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Sunday, May 18, 2014

Abrupt Severe Heel Pain needs MRI for diagnosis: Email Advice

Hi Dr. Blake,

I found your website while searching for a podiatrist in the bay area. I'm an ultrarunner (multiple trail 50ks, one 50 miler). I developed abrupt severe onset of right heel pain during a 14 mile trail run (running downhill) at 7 miles, finished up the run. This was 12 weeks ago now. 
Dr Blake's comment: Abrupt severe heel pain during a run is either heel stress fracture, plantar fascial tear, plantar heel bursitis, or Baxter's Nerve Entrapment. 

I did lots of icing, stretching, you name it afterward. I am very good about stretching, wearing the correct shoes, etc. I have continued to have heel pain ever since. Initially I took a week off of running, then went back. I run 3-4 times weekly, mileage is never more than 25-35 weekly. I have tried everything under the sun, including MLS laser, Graston/ART, E-stim, rolling, stretching, icing, changing my shoes (was in Pearl Izumi M2, went back to Hokas), heel cups, night splint,  plantar fasciitis cups, superfeet. 
Dr Blake's comment: When patients give me info about past treatment, it is important to know what treatments helped somewhat and what treatments aggravated. You have had treatments in the 3 important areas of heel pain treatment---stretching, biomechanical changes, and anti-inflammatory. However, without a diagnosis, we need the info on how various treatments effect the heel pain for the positive and negative. 


I have stopped running altogether, I'm going on my 2nd week. The symptoms have not gotten better, in fact it is getting worse. I did some research the other night and realize I may have injured my heel fat pad. When I displace the fat over my heel, my pinpoint tenderness, which is in the middle medial of the heel, goes away. I have started taping the heel (for fat pad syndrome). 2 days of that but have not noticed any improvement.
Dr Blake's comment: Typically heel fat pad injuries are chronic, but the lack of heel padding can lead to nerve entrapment, bursitis, or stress fracture/bruise. 

 My heel is swollen, which I believe is unusual for plantar fasciitis.  Prior to this injury, I was in great shape, no aches, pains anywhere. I did have a weird sensation to my 4th and 5th left toes starting about a month prior when I would run; felt like they were squished together, broken.  I have NO achilles pain, no dorsal foot pain or numbness, no arch pain.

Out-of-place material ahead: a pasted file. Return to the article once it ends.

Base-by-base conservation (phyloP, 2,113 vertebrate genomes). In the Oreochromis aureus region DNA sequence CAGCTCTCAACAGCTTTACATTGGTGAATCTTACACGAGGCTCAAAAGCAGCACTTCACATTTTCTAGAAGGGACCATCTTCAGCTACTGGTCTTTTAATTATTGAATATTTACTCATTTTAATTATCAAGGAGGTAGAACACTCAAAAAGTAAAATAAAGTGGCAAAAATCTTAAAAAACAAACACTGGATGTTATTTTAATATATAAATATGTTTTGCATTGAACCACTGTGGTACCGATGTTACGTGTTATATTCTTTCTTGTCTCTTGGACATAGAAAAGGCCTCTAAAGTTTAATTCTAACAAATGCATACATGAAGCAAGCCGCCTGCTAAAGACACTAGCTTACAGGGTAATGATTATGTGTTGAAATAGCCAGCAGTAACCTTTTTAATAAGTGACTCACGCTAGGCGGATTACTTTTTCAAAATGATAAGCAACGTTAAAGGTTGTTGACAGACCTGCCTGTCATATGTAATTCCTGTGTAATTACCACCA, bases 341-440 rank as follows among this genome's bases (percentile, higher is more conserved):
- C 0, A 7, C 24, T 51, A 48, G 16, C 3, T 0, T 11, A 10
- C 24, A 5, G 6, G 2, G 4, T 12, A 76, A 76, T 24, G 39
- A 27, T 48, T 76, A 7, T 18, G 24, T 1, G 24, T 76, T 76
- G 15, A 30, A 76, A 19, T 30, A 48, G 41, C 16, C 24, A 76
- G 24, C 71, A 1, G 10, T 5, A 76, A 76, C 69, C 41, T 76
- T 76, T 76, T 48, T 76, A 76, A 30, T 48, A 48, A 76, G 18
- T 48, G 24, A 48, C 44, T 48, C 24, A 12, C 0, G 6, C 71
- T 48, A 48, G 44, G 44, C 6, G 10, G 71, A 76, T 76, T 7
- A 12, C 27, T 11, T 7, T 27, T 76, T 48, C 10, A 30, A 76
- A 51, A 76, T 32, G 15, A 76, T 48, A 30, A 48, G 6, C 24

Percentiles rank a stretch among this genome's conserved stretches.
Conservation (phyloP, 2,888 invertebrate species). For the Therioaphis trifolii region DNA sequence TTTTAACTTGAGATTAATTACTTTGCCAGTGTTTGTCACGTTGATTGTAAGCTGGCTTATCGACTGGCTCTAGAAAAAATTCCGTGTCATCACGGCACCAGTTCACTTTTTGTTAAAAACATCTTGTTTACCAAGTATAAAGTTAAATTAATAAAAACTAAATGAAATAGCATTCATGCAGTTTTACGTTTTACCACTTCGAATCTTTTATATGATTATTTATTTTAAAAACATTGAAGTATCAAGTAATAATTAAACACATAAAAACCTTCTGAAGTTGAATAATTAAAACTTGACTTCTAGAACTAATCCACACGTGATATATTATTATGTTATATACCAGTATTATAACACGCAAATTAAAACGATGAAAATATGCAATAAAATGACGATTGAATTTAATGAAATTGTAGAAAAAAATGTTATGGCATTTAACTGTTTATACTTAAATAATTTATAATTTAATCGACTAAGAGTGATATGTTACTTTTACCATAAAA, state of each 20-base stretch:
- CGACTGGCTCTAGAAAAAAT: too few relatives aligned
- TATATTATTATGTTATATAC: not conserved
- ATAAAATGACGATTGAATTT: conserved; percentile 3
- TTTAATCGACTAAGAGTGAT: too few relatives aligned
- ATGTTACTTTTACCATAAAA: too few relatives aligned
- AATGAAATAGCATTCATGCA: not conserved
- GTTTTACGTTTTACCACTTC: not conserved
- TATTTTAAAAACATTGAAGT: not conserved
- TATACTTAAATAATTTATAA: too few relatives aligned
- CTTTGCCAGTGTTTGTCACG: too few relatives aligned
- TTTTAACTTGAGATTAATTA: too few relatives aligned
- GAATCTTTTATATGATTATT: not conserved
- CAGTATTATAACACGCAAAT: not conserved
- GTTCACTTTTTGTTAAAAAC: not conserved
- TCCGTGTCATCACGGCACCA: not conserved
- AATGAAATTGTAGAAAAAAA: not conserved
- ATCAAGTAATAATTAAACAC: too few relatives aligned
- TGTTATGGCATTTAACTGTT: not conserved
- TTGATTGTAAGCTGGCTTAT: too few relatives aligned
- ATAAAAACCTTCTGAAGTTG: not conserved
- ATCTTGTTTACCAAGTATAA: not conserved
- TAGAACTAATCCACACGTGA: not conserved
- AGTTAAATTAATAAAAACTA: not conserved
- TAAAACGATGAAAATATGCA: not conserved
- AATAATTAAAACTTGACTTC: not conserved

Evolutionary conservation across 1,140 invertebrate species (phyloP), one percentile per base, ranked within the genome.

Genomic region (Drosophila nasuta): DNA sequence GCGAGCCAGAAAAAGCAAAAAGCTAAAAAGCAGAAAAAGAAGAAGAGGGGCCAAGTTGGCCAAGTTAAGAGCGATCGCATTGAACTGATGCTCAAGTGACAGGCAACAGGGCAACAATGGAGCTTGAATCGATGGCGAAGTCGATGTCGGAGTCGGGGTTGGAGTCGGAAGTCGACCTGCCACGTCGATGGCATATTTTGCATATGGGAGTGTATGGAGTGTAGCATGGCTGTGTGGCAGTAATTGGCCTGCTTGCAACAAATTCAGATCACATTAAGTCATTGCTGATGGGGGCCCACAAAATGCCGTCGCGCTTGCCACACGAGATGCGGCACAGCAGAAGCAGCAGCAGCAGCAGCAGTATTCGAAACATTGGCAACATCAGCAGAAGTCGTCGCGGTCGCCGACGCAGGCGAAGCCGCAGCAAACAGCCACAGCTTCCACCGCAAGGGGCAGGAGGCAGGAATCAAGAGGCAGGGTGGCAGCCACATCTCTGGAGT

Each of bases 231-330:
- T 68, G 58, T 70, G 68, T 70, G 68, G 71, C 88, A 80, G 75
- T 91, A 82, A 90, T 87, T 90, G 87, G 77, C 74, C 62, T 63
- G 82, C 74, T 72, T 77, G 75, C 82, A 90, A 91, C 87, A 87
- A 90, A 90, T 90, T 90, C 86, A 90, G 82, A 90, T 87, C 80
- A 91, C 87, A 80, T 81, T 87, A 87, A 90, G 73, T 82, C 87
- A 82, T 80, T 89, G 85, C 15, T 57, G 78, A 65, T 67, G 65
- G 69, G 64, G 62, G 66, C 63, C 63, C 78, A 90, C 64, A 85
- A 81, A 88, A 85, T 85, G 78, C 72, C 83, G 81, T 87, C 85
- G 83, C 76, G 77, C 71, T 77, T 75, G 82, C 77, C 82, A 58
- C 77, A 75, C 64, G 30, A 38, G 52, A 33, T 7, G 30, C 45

Dr Blake's comment: The swelling is typically plantar fascial tear or calcaneal/heel stress fracture. MRI is crucial and definitive for the diagnosis. 

I am completely devastated by this injury. I run on trails, I don't pile on tons of miles, I stretch, get rest, take care of my feet. I am afraid I've done permanently damaged my heel fat pad. I am waiting to get into a UCDavis sports PM&R doc soon and will request an MRI. I did have an xray about 2-3 wks after the injury and no stress fracture was seen, they did see a small bone spur.
Dr Blake's comment: I would not get too excited until the results of the MRI come back. If the the MRI comes back negative, I would be happy to look at the images. If negative for tear or bone edema, which will both heal with cam walkers and time, then the doc soon palpate for a bursitis or neuritis. He/she can compare the fat pad on both sides. Keep me in the loop!!! Rich

I am not interested in cortisone injection as the research doesn't seem to show that helps much and if fat pad syndrome an issue, it could worsen it.

Do you have any recommendations? Would it be helpful to make an appt with you?

pam

1 comment:

  1. Thank you so much for getting back to me so quickly, Dr. Blake. I can't say I have gotten ANY relief with any of the treatments thus far. I have felt some mild reduction in pain w/low dye taping for heel fat pad syndrome as well as wearing a new trail shoe with a 10mm drop and good heel support (Salomon Mission XR). I'm using those to walk around in and they feel better than any other shoe so far. It would be awesome to have you look at the films for me.I will definitely keep you in the loop!

    ReplyDelete

Thank you very much for leaving a comment. Due to my time restraints, some comments may not be answered.I will answer questions that I feel will help the community as a whole.. I can only answer medical questions in a general form. No specific answers can be given. Please consult a podiatrist, therapist, orthopedist, or sports medicine physician in your area for specific questions.